Generally, when an insured is subject to a claim of sexual abuse, the claim is excluded from coverage under the insured’s homeowners’ insurance policy. However, the law has been historically less clear on whether the spouse of an alleged sexual predator is entitled to coverage. The Superior Court of New Jersey, Appellate Division, has recently issued a decision providing further clarity for insurers faced with this dilemma in <a href="http://law.justia.com/cases/new-jersey/appellate-division-unpublished/2012/a1326-11.html" target="_blank" rel="noopener"><em>State Farm Fire and Cas. Co. v. Gregory</em></a>.
State Farm Fire and Casualty Company commenced a declaratory judgment to determine its rights when the insured-wife and husband were both named as defendants in a lawsuit by a minor claiming that she was sexually abused by the husband. State Farm had disclaimed coverage to the insured-wife based on claims that she knew or should have known that the husband was sexually abusing the minor and she had a duty to warn the minor or her parents.
The trial court, citing to <a href="http://scholar.google.com/scholar_case?case=12648356104400732965&hl=en&as_sdt=2&as_vis=1&oi=scholarr" target="_blank" rel="noopener"><em>High Point Ins. Co.v. J.M.</em></a>, decided that the insured-wife was not entitled to coverage under the homeowners’ policy, finding that public policy precluded any coverage for the insured-wife, and the appellate court firmed. Namely, the public policy was designed to have a spouse “remain vigilant for the protection of a child victim,” and there was no “reasonable expectations” that the insurance would provide coverage for the spouse of an abuser.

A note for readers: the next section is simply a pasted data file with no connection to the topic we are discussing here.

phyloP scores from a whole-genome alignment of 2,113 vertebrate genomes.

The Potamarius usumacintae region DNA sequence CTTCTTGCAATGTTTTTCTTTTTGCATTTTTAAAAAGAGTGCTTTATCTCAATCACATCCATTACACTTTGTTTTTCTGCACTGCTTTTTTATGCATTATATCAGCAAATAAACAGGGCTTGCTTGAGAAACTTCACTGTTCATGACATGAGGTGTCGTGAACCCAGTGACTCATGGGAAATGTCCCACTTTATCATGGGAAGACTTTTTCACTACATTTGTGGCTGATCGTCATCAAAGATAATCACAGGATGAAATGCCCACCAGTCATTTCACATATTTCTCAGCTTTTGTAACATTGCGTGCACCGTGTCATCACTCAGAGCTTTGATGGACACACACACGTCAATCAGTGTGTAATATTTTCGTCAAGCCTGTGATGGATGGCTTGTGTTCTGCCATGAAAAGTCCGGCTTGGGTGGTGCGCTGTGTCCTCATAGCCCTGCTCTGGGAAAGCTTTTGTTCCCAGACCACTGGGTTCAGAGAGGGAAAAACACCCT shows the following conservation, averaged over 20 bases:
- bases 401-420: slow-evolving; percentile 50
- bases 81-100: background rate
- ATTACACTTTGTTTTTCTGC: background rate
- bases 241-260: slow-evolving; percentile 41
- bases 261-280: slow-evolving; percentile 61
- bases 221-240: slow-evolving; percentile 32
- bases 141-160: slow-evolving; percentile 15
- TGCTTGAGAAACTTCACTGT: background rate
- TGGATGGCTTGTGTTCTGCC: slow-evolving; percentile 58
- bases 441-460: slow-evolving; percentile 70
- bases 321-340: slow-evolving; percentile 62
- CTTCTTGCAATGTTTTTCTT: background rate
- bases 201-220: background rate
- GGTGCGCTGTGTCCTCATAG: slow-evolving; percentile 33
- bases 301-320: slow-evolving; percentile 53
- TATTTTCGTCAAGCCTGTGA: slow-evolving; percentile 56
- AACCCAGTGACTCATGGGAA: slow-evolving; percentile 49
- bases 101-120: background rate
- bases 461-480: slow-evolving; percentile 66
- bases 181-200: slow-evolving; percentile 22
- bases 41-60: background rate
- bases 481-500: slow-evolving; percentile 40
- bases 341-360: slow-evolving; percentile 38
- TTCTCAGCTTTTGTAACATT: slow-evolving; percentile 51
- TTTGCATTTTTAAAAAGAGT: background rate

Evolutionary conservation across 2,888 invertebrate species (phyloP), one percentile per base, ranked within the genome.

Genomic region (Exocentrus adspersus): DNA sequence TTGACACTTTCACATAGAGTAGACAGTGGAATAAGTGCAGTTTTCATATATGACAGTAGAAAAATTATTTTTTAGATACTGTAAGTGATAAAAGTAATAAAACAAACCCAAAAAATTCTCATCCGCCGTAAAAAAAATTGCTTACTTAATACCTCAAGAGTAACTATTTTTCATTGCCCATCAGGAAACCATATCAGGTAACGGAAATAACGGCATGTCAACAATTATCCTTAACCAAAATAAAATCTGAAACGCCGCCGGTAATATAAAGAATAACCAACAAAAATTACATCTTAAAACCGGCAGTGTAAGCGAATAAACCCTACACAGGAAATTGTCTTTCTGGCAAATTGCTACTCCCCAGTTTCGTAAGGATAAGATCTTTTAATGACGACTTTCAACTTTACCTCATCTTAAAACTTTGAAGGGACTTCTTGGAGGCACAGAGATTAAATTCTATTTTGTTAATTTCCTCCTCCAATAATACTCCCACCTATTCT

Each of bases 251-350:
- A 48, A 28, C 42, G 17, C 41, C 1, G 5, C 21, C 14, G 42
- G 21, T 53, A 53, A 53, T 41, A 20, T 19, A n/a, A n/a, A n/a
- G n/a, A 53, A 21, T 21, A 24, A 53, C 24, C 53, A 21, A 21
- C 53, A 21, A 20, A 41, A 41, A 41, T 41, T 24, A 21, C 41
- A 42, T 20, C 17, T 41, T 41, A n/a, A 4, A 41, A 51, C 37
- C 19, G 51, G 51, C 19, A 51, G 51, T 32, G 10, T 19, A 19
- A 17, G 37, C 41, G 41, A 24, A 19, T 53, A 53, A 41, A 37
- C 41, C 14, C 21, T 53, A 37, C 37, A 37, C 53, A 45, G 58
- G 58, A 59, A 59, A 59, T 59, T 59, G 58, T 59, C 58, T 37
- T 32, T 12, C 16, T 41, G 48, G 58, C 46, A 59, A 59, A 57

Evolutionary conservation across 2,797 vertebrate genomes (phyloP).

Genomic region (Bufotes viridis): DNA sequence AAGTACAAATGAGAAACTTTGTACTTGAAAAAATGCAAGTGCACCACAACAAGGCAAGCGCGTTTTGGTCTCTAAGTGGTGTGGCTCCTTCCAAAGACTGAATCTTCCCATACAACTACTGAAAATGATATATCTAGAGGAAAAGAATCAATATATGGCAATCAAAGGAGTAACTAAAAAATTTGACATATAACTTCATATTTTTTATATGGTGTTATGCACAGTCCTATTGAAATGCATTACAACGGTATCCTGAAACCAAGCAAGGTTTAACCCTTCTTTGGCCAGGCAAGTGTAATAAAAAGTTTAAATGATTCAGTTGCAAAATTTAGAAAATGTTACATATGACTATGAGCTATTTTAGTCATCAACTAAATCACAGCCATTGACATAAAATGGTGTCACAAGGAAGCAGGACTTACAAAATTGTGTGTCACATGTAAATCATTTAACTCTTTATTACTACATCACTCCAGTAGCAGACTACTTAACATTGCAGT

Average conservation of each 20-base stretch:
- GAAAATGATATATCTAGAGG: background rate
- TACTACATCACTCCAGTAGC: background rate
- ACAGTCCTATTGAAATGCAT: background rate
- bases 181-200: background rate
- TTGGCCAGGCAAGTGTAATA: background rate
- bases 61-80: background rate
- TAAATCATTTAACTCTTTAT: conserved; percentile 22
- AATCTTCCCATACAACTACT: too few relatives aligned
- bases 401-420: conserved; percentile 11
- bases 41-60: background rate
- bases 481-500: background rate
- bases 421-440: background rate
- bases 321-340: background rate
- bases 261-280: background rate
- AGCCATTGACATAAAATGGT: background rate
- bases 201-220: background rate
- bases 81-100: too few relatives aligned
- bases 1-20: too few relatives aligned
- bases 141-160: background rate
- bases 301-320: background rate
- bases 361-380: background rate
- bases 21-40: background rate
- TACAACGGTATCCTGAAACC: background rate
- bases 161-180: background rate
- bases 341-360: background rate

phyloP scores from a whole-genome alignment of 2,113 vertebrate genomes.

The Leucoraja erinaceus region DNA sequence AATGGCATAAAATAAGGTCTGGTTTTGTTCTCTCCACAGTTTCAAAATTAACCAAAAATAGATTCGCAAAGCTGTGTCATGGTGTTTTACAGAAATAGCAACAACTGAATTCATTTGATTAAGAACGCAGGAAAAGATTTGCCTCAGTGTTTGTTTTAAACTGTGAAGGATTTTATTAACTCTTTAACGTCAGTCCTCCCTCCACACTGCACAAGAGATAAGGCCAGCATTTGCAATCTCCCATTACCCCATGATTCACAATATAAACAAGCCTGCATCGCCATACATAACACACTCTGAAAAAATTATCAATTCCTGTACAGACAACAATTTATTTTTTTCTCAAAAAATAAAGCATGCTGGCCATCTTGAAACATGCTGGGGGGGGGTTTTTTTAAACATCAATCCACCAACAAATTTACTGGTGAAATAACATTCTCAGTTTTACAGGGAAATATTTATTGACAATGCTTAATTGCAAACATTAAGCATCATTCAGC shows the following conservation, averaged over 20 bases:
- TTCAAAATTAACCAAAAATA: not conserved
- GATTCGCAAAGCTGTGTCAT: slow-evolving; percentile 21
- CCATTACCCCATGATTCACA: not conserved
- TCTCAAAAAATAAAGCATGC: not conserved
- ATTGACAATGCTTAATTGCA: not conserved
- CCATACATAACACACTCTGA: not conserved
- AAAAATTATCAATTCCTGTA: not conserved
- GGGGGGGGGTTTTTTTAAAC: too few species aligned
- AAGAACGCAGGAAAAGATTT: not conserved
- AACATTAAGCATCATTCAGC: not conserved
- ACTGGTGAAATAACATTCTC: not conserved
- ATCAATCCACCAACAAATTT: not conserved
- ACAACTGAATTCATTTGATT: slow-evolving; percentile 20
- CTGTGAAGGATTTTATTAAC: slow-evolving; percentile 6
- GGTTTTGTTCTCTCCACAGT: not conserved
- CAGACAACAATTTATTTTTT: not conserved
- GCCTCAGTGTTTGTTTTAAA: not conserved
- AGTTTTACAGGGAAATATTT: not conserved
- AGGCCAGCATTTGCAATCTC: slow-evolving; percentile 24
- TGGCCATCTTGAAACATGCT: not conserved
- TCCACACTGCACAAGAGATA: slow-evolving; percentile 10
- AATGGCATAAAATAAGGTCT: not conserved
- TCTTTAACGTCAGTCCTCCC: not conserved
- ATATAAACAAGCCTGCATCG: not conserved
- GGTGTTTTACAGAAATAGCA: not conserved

The court further ruled that the claim was excluded because the homeowners’ policy excludes bodily injury or damage that is expected or intended by "the insured." The court was not persuaded by the insured-wife’s argument that she did not intend the injury because it found that the term “insured” unambiguously included the insured-husband. The court further noted that the insured-wife’s knowledge (or lack thereof) of her husband’s propensity for child abuse was irrelevant to the coverage analysis.
Thanks to Steve Kaye for his contribution to this post. If you would like further information, please write to <a href="mailto:email@example.com">firstname.lastname@example.org</a>.